While other industries are driving billions of dollars of sales through their use of the Internet and websites, the insurance industry has floundered in its use of these technologies.
The notable exception is the web portals and quote machines that are in use by both the direct writers, many stock companies (who are acting like direct writers) and all forms of intermediaries (including independent insurance agencies). However, the pattern of insurance vendors, much more than most other industries may be dangerous to on-line buyers.
As an industry, the insurance industry can be analogous to the medical industry. You know that you need certain vitamins and minerals to keep healthy. You know when you have the symptoms of a common cold. We will buy the vitamin supplements that we need and the cold medications from the most convenient and/or cost effective vendor we can find. We do so under the assumption that the cold medications are generally alike and not harmful to us and may ease the symptoms we experience. We assume that the vitamins labeled the same way are exactly alike and we hope they represent the supplements we need to keep healthy.
Similarly, we all know we need certain types of insurance products to protect us from financial loss and liability. Many consumers assume that all common insurance policies are alike (because the “gecko” tells them that the only difference is the cost). They see Flo manning the shopping aisles of the Progressive “store” and that further tells them that insurance is a commodity only sensitive to price.
If the vitamin labels don’t properly represent the quality or potency of the contents of the bottle, if the cold medications don’t properly mix with the other meds you are taking or with your individual physical limitations, you may find a medical crisis awaiting you. If the insurance products that cost you the minimum price when you purchased it came from a B- rated company, doesn’t properly protect your assets, or leaves a nice big gap in coverage between primary and umbrella coverage, you may be at serious financial harm.
However, internet buyers don’t realize this and have been attracted to two things, the ability to get quotes on line in a short period of time without human intervention and the lack of perceived pressure to buy. So, while there have been millions of shoppers hitting the websites for insurance quotes, relatively few purchases are made on line and most of the successful purchases are uninformed acquisitions based on price alone.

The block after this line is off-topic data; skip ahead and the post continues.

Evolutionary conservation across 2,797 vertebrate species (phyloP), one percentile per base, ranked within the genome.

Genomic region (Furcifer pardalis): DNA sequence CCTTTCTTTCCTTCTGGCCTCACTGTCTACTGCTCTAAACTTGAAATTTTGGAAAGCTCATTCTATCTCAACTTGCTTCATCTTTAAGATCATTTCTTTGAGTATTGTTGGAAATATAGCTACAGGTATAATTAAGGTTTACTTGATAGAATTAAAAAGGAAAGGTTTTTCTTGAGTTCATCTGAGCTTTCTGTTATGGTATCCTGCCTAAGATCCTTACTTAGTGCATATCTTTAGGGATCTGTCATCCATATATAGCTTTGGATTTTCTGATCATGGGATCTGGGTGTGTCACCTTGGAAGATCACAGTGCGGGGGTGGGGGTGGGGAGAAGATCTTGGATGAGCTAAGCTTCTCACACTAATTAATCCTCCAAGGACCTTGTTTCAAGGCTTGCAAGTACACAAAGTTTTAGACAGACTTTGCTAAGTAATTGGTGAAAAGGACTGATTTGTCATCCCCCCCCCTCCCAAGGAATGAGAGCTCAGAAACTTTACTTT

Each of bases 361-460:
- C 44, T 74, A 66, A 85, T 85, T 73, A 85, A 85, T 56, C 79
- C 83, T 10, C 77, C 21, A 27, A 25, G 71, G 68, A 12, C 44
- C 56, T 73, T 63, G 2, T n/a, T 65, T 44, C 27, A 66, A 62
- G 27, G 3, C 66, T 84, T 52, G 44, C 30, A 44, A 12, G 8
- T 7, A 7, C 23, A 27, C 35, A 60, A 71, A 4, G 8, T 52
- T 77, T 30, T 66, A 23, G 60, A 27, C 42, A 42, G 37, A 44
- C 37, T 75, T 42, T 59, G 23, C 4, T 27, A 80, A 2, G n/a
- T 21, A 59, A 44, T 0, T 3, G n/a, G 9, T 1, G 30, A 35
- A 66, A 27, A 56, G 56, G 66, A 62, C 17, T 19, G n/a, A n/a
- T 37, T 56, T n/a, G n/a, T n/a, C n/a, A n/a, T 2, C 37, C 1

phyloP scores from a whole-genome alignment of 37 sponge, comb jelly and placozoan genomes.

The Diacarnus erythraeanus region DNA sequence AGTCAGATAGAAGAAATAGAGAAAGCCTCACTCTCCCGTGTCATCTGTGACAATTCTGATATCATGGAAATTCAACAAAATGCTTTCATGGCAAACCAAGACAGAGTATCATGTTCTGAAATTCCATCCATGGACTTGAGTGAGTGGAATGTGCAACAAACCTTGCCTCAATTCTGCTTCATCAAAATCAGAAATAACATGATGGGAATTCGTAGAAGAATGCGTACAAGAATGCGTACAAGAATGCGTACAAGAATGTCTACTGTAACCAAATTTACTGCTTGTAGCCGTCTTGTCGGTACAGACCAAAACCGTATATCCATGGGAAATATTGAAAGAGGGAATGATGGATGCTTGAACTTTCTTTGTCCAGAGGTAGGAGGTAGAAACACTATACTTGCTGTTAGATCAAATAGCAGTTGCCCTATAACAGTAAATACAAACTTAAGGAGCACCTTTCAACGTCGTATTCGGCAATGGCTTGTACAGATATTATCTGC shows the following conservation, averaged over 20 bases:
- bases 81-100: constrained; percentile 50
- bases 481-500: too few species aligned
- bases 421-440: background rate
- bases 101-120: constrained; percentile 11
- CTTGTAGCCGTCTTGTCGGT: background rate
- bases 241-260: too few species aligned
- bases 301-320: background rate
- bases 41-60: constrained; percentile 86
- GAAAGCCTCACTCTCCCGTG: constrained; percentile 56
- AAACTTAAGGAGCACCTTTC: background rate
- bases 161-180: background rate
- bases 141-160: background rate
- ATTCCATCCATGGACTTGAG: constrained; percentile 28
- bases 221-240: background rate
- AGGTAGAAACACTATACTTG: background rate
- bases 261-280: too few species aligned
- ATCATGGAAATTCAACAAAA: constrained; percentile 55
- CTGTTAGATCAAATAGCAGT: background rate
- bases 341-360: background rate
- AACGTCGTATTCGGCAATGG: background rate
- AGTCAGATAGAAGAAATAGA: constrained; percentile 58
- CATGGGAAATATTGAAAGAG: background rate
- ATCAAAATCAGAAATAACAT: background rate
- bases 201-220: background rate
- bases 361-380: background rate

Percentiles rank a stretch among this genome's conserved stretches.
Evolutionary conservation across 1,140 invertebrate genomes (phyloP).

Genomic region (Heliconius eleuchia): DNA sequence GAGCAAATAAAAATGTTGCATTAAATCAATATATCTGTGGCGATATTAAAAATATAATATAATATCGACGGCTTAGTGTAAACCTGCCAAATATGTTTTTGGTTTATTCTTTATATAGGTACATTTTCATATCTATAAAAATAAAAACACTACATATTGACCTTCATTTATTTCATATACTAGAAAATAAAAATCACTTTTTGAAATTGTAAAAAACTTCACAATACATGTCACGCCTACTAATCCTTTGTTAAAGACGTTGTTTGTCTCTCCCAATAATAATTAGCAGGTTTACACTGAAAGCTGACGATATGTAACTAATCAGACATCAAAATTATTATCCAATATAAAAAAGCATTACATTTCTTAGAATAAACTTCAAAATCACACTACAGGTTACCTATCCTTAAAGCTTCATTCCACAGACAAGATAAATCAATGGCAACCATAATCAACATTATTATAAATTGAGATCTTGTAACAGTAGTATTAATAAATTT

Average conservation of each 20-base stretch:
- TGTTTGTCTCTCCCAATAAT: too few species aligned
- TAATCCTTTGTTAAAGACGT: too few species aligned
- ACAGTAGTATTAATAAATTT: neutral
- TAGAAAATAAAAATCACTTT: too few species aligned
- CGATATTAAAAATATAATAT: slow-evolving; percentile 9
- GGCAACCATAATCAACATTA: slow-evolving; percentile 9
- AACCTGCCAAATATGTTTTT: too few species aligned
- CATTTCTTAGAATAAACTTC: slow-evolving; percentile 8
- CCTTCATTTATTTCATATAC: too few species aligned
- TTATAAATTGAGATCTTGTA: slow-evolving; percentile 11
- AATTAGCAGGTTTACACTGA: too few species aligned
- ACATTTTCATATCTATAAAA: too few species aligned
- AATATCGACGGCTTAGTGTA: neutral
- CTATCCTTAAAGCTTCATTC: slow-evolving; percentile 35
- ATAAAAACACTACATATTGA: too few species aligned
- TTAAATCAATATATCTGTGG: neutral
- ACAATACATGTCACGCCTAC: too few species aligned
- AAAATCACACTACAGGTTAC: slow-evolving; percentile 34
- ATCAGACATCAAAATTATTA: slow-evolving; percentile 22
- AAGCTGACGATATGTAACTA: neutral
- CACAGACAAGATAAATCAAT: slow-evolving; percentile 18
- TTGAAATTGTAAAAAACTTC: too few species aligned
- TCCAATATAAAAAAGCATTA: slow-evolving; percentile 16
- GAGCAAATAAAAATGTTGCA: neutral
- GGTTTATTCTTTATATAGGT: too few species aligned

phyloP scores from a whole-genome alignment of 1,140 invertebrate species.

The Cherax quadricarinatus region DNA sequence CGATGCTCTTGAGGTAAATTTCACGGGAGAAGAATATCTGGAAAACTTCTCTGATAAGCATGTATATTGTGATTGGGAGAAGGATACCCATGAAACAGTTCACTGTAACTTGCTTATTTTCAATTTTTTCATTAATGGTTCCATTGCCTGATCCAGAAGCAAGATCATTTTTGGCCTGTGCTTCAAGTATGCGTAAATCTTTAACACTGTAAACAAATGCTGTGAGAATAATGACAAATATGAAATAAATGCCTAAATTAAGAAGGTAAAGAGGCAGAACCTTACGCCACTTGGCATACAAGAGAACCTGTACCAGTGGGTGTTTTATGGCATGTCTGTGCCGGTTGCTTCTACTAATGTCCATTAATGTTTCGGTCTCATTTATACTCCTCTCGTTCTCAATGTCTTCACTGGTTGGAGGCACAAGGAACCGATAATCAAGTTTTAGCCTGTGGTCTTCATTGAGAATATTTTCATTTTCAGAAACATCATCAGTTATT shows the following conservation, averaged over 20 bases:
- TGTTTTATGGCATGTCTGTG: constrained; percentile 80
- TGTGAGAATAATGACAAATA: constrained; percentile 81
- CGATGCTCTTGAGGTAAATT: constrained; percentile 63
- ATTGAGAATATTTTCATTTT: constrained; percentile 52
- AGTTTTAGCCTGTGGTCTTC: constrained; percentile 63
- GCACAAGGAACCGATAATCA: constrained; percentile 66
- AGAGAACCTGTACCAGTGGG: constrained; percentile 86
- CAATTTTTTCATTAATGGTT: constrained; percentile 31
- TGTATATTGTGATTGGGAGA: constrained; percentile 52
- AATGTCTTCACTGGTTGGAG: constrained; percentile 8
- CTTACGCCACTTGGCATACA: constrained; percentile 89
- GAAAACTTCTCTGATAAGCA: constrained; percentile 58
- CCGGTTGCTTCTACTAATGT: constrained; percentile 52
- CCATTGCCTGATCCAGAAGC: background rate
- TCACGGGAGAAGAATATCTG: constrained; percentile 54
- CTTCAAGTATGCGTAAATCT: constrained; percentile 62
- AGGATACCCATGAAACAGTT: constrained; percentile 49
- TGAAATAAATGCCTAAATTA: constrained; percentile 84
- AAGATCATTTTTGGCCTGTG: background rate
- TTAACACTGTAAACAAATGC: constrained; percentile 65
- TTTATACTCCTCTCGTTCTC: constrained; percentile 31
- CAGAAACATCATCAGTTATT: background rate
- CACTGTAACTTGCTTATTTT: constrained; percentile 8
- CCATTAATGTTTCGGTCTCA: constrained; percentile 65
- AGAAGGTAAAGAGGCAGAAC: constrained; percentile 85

DOES THIS MEAN THAT THE INTERNET IS NOT A VALUABLE TOOL TO ENHANCE THE BUSINESS OF INSURANCE AGENCIES?
Website development and Internet Marketing can grow your agency, enhance your productivity and cement relationships with the generations of young people who have grown up in an Internet World. And, no small number of us “codgers” have fallen in love with the expanded world that is defined by the Web and the technologies that have been built on its backbone.
But we are fast realizing that we will not build the Trusted Advisor role without building a relationship with the clients. That relationship can start on the Web but cannot end there. If all you sell is a quote and price, the client is not yours; he is loyal only to the lowest dollar.
So, if quoting on the Internet through your website is not the ‘magic pill’ that we hoped it would be, how can we use our website to build our business?
I’m glad you asked!!
You will build your business and make a lot more money in your insurance business in the long run if you consider your website as another specialist working for your agency. The difference is that this specialist will work 24 hours a day, 7 days a week and 52 weeks each year. Once you pay his initial fee, his running costs are much less than any other employee. He will never ask for holidays during your busiest times. Nor will he call in sick on Mondays or Fridays. He will do things EXACTLY the same way (your way) every time a transaction is done. He is not particularly smart but can follow your directions exactly and consistently and will know enough to refer appropriate questions to the smarter employees you have in-house in order to establish and maintain the excellent relationships with your clients that define the need and utility of insurance agents (and always have).